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‘Trust and financial services don’t sit together’: ASIC
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‘Trust and financial services don’t sit together’: ASIC

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James Mitchell 3 minute read

The corporate regulator believes that “a lot of hard work” is needed for financial service operators to regain trust from the community as damning evidence is heard by the Hayne royal commission.

Speaking at the Audit and Risk Committee Forum 2018 in Melbourne on Tuesday, ASIC commissioner John Price said that mortgage brokers should behave to the same standards that one would expect of their doctor.

“Trustworthy relationships are predictable in their nature. You expect your doctor to be looking after your interests at every visit. Certain things about your relationship with your doctor are givens — that your information will be managed confidentially and privately, your symptoms will be assessed competently and carefully, and your doctor will behave ethically,” Mr Price said.

“You would have no reason to expect your bank, financial adviser, broker or the director of a company to behave with lesser standards.”

Mr Price noted that the financial ecosystem is “complex” and that adults today need to make more financial decisions than previous generations. However, he expressed doubt over how trusted the financial services industry is in the eyes of the Australian community.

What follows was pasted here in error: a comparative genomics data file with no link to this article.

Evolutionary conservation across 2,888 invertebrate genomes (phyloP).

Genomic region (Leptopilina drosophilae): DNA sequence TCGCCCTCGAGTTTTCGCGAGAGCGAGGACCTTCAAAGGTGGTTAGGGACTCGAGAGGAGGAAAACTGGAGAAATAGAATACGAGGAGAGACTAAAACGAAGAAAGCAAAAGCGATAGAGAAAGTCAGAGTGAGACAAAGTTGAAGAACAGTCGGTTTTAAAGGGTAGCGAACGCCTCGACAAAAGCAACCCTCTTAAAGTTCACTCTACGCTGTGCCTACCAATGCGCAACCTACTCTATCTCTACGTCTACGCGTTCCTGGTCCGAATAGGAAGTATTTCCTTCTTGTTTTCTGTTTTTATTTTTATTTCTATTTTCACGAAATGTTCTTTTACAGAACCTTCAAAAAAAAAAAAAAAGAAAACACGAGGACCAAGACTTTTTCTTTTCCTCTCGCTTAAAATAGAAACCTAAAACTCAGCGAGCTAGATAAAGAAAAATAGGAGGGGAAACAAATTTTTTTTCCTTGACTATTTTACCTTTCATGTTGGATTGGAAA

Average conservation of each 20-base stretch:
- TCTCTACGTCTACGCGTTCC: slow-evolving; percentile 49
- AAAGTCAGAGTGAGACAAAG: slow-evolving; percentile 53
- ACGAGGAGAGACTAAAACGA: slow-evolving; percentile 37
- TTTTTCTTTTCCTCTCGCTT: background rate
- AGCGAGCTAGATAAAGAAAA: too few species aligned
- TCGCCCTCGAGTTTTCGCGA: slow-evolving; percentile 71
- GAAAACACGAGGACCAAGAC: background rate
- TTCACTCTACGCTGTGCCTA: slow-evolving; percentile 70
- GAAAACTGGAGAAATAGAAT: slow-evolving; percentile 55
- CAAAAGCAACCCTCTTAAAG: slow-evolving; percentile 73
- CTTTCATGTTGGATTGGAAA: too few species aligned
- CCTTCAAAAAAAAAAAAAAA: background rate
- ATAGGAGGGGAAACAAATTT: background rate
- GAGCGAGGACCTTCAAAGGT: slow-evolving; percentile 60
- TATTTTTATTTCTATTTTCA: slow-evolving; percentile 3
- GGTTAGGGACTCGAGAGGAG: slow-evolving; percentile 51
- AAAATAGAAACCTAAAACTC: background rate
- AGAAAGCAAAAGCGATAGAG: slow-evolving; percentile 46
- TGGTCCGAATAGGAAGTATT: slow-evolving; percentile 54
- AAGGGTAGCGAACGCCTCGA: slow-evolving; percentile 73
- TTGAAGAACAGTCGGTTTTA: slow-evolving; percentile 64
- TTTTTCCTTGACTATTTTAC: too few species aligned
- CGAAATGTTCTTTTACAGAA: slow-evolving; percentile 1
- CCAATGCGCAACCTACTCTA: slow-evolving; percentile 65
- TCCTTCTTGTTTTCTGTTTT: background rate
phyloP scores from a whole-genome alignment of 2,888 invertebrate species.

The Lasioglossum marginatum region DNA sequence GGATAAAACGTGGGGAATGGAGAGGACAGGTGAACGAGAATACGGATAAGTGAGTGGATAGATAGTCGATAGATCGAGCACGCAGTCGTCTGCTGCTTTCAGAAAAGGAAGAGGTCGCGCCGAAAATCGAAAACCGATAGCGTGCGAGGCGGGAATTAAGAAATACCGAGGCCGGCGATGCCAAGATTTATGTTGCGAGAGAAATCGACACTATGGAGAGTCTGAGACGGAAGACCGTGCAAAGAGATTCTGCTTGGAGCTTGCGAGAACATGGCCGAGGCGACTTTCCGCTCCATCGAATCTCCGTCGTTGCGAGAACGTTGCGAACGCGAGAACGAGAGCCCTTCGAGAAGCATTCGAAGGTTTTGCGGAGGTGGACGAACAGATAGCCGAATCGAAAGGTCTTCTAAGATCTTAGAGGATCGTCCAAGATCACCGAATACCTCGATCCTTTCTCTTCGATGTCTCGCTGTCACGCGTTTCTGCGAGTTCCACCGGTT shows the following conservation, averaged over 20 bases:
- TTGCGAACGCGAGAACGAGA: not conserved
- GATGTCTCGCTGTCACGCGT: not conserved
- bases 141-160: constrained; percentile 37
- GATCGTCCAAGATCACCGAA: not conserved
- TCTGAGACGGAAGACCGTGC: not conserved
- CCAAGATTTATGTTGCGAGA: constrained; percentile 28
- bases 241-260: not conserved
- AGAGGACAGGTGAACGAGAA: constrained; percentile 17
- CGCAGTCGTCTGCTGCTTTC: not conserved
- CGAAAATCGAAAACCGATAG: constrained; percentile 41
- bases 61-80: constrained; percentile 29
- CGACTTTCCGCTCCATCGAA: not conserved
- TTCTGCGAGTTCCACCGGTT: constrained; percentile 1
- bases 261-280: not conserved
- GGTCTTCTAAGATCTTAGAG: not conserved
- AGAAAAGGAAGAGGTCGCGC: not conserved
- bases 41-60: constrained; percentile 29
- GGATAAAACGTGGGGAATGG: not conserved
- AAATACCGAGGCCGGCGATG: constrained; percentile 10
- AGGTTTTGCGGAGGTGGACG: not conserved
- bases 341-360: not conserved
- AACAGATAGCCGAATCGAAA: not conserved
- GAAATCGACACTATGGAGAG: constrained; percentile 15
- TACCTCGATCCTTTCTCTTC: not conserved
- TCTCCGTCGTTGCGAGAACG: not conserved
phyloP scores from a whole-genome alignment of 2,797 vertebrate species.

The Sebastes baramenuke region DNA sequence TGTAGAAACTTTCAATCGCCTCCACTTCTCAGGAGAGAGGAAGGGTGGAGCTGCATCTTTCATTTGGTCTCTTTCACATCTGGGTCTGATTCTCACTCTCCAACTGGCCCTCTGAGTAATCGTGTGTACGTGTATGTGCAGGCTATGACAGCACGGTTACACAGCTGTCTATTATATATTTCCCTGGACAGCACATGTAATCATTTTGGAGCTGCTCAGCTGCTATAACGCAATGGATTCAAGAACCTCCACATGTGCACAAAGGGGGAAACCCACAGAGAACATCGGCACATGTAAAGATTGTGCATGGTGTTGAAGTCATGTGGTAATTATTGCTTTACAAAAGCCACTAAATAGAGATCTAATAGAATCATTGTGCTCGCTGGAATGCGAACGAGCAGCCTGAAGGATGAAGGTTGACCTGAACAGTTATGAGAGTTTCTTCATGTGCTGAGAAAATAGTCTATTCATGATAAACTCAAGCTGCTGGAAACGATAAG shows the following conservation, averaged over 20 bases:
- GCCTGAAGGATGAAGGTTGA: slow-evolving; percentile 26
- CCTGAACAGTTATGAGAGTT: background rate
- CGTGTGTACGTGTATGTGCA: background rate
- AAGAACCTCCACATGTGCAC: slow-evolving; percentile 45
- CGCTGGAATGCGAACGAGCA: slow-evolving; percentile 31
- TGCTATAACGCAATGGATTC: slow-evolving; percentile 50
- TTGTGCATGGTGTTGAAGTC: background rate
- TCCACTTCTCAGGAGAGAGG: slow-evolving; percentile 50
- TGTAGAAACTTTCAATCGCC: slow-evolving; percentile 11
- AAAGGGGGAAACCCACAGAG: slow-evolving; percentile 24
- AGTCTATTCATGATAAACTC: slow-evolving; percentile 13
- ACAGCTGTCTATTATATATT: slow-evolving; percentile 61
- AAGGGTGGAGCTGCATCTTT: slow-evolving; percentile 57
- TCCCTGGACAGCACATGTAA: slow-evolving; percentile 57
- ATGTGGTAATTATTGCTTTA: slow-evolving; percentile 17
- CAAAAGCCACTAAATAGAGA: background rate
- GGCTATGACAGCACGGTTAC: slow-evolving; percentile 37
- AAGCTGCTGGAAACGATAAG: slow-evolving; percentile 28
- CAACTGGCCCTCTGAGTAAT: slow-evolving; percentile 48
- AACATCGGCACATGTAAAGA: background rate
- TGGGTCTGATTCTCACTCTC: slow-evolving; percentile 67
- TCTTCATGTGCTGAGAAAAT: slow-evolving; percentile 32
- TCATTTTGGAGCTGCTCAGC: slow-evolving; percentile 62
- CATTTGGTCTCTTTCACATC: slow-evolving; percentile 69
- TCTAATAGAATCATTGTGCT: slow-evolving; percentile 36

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“I think that there would be little argument between us here today that in the public’s mind, the words ‘trust’ and ‘financial services’ do not currently sit easily together,” Mr Price said.

“Indeed, the royal commission will assess whether conduct, practices, behaviour or business activities by financial services entities have fallen ‘below community standards and expectations’.”

The royal commission is now in its third round of hearings. This week, it has been looking into small business lending, questioning banks and reviewing a number of case studies where small businesses have failed. The commission is also probing the role of loan guarantors.

On Monday, the commission heard from disabled pensioner Carolyn Flanagan, who sought legal advice after being told by Westpac that her home would be sold to recoup losses incurred by the bank after her daughter failed to repay a business loan in which she was signed to as a guarantor.

“There will need to be a lot of hard work on the part of the financial services sector and regulators to regain trust and there must be courage to do something differently to stem the tide of distrust,” ASIC’s Mr Price said.

[Related: RC hears of ‘coercion’ and ‘abuse’ of loan guarantors]

‘Trust and financial services don’t sit together’: ASIC
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James Mitchell

James Mitchell

James Mitchell has over eight years’ experience as a financial reporter and is the editor of Wealth and Wellness at Momentum Media.

He has a sound pedigree to cover the business of mortgages and the converging financial services sector having reported for leading finance titles InvestorDaily, InvestorWeekly, Accountants Daily, ifa, Mortgage Business, Residential Property Manager, Real Estate Business, SMSF Adviser, Smart Property Investment, and The Adviser.

He has also been published in The Daily Telegraph and contributed online to FST Media and Mergermarket, part of the Financial Times Group.

James holds a BA (Hons) in English Literature and an MA in Journalism.

 

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